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DIVE DIVE – The Revenge Of The Mechanical Dog (CD, Land Speed Records)

Posted: January 31st, 2007, by Simon Minter

Since their early days as Dustball, Dive Dive have always maintained a certain steady handed reliability, and been a super-tight live band with a knack for a certain familiar type of poppy indie rock. As a recorded prospect, however, they’ve left me slightly cold in the past, and it’s been hard to think of them as much beyond one of very many such bands like Jetplane Landing, Ash, Econoline and so on. A good band, don’t get me wrong, just not yet a great band.

I was hoping that this album might be the one that tips the scale toward greatness. For the first few tracks, it seems like it might not happen, and then a trio of songs – ‘Maybe I’m OK’, ‘Holding Back the Broken Door’ and ‘Take It, It’s Yours’ – solidify all of the glimpses of magic that Dive Dive have been hinting at over the past couple of years.

‘Maybe I’m OK’ leaps from its plaintive intro into a looping, loping guitar riff, before turning several melodic corners that take the never-not-hip angular guitar rock template and jam it artfully into a radio-friendly pop-shaped hole. ‘Holding Back the Broken Door’ takes its lead from early Placebo – it’s all vibrato vocals and guitar interplay over a relentlessly together rhythm section. ‘Take It, It’s Yours’ slows down the pace, with social-commentary lyrics developing a song from simple beginnings into a layered festival singalong tour de force: complete with requisite noisy forays and head-nodding bouncy bassline.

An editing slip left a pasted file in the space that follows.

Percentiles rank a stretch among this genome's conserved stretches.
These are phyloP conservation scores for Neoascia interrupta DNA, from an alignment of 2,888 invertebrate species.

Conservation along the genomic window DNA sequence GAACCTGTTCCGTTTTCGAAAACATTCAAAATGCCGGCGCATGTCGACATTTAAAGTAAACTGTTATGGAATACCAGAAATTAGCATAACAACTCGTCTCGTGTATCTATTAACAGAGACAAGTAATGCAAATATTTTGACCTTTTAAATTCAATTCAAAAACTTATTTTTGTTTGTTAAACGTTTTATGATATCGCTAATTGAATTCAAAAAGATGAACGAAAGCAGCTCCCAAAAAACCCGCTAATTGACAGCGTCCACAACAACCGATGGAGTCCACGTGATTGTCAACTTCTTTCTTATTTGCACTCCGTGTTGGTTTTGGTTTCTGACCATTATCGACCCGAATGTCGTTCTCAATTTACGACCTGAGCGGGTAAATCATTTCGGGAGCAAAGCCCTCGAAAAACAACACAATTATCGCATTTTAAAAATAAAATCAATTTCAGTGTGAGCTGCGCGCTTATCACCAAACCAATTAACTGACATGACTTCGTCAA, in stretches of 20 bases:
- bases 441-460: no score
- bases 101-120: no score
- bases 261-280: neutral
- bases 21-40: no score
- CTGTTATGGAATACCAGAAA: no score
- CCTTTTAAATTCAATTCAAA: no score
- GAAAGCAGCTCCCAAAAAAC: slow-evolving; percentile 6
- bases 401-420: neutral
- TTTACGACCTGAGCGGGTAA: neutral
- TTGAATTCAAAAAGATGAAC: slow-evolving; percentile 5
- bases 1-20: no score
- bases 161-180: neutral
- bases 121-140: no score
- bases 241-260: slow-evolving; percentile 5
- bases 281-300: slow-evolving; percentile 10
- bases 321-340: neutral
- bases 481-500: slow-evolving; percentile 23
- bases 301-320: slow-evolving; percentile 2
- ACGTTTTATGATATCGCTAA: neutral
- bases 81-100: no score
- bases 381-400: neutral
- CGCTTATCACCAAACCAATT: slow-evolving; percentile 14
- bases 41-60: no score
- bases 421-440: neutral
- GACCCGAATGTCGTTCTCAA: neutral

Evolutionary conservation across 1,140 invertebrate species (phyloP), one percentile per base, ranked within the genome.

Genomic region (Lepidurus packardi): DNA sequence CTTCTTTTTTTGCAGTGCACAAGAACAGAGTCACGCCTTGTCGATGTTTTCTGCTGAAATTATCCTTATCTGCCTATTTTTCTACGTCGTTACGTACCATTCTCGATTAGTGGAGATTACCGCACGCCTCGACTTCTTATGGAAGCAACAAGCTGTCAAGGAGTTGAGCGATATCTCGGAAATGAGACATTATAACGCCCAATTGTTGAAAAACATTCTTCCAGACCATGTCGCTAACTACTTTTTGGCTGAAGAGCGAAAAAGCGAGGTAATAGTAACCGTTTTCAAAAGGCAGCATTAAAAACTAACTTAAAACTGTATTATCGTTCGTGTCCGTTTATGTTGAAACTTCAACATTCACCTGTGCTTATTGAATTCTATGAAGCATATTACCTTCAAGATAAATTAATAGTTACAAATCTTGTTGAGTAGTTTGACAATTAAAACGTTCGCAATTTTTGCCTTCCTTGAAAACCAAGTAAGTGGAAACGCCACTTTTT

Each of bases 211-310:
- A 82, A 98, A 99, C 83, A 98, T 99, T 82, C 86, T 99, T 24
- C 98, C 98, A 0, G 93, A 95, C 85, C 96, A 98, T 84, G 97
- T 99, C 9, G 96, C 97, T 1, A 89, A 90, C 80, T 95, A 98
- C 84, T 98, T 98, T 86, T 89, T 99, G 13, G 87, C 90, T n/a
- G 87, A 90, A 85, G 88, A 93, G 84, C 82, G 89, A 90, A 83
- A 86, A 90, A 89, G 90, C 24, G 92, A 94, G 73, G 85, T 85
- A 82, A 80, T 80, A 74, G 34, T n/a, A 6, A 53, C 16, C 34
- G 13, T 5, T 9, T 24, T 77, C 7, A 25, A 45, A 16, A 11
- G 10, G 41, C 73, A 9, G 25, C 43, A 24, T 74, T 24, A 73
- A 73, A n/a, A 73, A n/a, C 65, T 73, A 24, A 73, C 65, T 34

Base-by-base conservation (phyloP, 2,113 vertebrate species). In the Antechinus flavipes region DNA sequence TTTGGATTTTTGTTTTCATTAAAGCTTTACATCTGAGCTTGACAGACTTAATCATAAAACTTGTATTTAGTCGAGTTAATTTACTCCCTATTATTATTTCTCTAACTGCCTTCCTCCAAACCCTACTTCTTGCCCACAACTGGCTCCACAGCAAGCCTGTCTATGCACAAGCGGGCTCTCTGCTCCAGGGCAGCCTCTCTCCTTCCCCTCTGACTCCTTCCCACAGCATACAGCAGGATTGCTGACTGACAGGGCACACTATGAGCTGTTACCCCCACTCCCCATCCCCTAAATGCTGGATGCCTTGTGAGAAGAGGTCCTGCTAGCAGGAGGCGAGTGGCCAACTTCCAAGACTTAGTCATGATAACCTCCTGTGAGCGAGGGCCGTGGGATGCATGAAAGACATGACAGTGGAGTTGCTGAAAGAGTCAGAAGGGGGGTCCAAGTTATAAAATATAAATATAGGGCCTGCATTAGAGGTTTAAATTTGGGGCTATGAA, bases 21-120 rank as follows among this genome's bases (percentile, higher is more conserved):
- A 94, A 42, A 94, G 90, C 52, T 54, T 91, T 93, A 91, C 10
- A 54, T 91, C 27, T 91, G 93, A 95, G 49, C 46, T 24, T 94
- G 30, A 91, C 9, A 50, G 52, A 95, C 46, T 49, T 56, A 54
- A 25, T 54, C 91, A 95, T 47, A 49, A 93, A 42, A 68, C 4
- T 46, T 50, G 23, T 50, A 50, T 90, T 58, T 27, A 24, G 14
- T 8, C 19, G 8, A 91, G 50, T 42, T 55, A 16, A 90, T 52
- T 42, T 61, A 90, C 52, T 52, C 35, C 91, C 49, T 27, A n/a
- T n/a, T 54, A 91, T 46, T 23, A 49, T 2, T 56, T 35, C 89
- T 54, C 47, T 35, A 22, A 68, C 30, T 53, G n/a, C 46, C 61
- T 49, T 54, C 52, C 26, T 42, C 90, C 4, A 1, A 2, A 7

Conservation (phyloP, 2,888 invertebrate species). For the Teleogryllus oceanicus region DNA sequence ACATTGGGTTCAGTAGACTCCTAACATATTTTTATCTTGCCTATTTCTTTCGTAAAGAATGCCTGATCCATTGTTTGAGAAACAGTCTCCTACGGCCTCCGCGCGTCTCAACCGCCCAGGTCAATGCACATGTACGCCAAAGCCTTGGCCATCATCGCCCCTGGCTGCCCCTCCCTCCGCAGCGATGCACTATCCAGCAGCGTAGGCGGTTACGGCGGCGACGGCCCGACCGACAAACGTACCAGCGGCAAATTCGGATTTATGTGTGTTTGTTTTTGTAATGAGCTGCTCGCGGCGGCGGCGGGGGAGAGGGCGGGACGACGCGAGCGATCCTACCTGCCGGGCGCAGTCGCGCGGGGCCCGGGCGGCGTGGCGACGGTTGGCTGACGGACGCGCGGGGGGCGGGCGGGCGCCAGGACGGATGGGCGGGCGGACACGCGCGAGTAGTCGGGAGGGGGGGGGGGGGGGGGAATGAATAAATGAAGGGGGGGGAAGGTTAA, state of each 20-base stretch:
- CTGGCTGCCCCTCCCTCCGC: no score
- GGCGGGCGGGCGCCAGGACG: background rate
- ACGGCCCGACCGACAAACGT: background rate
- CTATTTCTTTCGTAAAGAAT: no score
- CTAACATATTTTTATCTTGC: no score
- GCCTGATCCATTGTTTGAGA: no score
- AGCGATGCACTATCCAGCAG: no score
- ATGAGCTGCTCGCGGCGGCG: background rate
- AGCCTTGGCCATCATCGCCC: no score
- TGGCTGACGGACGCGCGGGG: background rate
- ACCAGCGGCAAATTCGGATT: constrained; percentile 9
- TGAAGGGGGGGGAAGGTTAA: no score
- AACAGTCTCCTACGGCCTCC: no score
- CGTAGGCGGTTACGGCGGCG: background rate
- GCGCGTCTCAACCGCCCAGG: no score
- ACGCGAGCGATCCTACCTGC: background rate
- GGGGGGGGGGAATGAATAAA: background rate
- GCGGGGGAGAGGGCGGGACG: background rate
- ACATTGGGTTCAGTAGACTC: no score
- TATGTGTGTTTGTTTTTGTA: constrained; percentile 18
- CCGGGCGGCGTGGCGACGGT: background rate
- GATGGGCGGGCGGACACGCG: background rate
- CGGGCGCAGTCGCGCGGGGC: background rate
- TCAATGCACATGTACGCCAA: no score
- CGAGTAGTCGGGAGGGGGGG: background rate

By the time these three short songs have passed, it’s clear that Dive Dive have finally nailed down what makes their live shows so enjoyable – on-the-money performances and arrangement, the combined forces of accessible melody and quirky dissonance, and enough stylistic breadth to maintain interest – and put it into recorded form. This is equally an aggressive, sensitive and playful album, and all the better for its self-imposed awkwardness. Like previous Oxford bands before them (Youthmovies and The Young Knives, for example) Dive Dive are attaining that rare combination of mainstream and experiment; familiarity and challenge.

Dive Dive

Simon Minter

Simon joined diskant after falling on his head from a great height. A diskant legend in his own lifetime Simon has risen up the ranks through a mixture of foolhardiness and wit. When not breaking musical barriers with top pop combo Sunnyvale Noise Sub-element or releasing records in preposterously exciting packaging he relaxes by looking like Steve Albini.


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